SAP HANA – Hype or Here to Stay?

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Well, I recently got together with a friend of mine, and one of the topics turned to SAP HANA.  Well, up to now, my perception of HANA was just a lot of hype.  It seemed like it was just the latest buzzword that SAP invented, and if you keep talking about something enough, people will buy it.  While this approach hasn’t yet worked for me, maybe I need to try it 🙂

Up to now I only knew that HANA was built around RAM vs. HDD space.  So for everything that I’ve heard, you buy a bunch of new hardware, then everything ran faster.  Well, after talking to my friend, I feel like I was right and wrong, at the same time 🙂  So, from what learned, HANA is basically going to become a replacement for the database that SAP runs on.  So instead of using Oracle, soon you’ll be using HANA.  The concept with this is that the table structures, views, etc. have been changed to optimize the structures within the database.  Since the hardware is enhanced to handle to operate with more memory, the need to have simplified structures or even views is gone, so instead the DB can handle bigger tables.

While this may be true, it still seems to me that this is technology that is geared toward new customers or installations.  It seems like this is unlikely to be embraced by existing installations, at least until they are mandated to.  Of course, I’d love to hear your opinions on this.

Just in case you’re interested in another funny opinion, check out this blog:

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One thought on “SAP HANA – Hype or Here to Stay?

  1. Totally agree on the mandate principle. Hardware costs are only going up – most companies just upgraded to virtualization less then 5 years ago and put in a SAN for their disk storage…..they need to wait for that capital to depreciate out before moving on. My guess is ECC 6.0 EhP 7 or 8 will be the last one offer without HANA though.. Based on their literature all over SAP’s Palo Alto office when I was there in April, my bet is that’s the direction they’ll push when they force out the next series of Netweaver upgrades and just make it mandatory to purchase support.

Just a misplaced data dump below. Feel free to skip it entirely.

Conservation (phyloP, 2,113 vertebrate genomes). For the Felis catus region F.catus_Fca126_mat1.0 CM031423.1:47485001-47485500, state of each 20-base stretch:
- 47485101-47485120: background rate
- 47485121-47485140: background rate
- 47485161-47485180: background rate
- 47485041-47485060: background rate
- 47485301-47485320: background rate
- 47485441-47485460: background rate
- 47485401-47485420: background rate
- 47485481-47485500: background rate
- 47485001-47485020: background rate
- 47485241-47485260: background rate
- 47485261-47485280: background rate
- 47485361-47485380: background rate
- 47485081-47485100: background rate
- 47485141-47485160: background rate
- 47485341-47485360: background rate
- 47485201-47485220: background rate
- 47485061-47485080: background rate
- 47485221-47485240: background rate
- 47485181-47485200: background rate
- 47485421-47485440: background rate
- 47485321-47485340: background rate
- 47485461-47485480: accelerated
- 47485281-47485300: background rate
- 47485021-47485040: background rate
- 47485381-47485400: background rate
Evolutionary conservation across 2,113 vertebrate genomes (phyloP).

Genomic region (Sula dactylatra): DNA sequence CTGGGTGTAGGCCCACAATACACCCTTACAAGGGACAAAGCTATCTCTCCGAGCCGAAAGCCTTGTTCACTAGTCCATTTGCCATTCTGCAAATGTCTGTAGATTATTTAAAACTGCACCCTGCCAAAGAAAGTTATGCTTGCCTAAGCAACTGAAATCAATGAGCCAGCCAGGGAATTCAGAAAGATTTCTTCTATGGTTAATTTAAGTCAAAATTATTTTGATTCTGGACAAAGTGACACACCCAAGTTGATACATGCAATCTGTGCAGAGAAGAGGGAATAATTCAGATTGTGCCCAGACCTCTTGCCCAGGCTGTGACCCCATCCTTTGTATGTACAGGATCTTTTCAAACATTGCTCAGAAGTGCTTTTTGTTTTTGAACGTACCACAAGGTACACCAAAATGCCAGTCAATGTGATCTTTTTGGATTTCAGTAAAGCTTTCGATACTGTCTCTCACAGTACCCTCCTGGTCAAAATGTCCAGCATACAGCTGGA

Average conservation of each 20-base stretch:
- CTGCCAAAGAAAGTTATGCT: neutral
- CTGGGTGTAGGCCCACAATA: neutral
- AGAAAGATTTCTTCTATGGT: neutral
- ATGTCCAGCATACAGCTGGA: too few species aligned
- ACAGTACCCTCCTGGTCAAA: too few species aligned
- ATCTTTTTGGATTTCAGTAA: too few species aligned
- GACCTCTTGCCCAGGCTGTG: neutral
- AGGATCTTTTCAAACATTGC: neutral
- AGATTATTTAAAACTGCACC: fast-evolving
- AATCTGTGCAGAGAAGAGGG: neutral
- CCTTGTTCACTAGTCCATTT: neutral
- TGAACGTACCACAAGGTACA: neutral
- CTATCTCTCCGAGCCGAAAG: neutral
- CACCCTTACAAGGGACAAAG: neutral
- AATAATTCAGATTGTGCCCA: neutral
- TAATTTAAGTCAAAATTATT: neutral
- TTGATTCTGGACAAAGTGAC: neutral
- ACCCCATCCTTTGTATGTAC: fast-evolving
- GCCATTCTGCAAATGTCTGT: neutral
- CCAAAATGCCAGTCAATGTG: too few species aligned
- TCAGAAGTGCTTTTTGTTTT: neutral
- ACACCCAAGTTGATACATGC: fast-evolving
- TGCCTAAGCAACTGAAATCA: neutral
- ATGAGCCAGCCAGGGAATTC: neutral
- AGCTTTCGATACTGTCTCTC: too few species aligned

My gut tells me there just isn’t that many processes that are both *big* data and *fast* data. Think about it from a service perspective – the only processes that could be that fast and big are call center processing. From a call center – you could use the technology to forecast system outages for utility providers based on call density and volumes for a particular area and route field service techs in advance. Problem is that utilities already do this in advance of severe weather and have been doing so without HANA for decades….but I guess if my power comes on after a thunderstorm a few hours faster, that would be nice.

    I totally buy the need for the analytics for retail as well as utilities, but for most manufacturing organizations they don’t want (or need) to act faster then daily. Rule of 7 applies – 7 hours, 7 days, 7 weeks. That’s what their forecasting should be focused on. Any more then that then the great MRP “beer game” will quickly take hold as second guessing drives decisions.

    Only exception would be those industries that are tied to commodities trading – take electrical or fiber optic cable manufacturing for instance……if the price of the raw materials goes up a penny a pound, you can go from profit to loss in seconds. Having the power to take massive amounts of data and build forecasting models faster then someone else is power……SAP has a goldmine with HANA – they shouldn’t be pushing as part of an ERP system though.

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